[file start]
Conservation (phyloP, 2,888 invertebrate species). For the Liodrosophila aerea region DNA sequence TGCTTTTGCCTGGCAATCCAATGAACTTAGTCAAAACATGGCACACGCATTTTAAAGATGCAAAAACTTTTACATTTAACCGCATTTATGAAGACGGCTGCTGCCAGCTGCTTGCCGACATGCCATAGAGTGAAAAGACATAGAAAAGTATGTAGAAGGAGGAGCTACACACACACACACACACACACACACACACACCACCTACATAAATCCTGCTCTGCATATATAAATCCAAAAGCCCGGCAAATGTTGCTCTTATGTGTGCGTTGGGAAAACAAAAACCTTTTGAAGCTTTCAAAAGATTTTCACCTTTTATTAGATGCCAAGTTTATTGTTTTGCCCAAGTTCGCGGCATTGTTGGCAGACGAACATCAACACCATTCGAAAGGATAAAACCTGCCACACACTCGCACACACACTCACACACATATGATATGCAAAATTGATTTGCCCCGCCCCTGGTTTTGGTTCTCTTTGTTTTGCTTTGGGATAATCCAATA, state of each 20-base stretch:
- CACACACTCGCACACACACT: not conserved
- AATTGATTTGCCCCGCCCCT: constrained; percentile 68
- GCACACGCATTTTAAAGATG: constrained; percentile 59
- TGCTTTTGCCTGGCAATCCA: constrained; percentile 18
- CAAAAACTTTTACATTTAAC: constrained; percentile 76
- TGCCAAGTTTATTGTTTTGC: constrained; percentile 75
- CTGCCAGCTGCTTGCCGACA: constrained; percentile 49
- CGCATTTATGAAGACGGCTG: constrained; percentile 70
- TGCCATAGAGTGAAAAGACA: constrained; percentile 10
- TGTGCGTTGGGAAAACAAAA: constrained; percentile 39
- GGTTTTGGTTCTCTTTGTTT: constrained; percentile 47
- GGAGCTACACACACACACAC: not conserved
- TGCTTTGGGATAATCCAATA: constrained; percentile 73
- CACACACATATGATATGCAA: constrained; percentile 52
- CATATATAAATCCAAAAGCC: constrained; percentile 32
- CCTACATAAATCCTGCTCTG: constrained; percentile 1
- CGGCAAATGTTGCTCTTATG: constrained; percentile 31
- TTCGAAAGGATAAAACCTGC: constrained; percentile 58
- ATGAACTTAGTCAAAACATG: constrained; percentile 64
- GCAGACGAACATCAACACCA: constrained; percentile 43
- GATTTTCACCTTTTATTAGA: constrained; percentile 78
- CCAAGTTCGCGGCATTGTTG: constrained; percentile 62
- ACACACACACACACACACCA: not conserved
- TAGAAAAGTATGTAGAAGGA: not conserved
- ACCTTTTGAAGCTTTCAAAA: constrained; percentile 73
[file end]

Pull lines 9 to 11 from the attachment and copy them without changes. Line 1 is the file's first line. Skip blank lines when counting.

- CGCATTTATGAAGACGGCTG: constrained; percentile 70
- TGCCATAGAGTGAAAAGACA: constrained; percentile 10
- TGTGCGTTGGGAAAACAAAA: constrained; percentile 39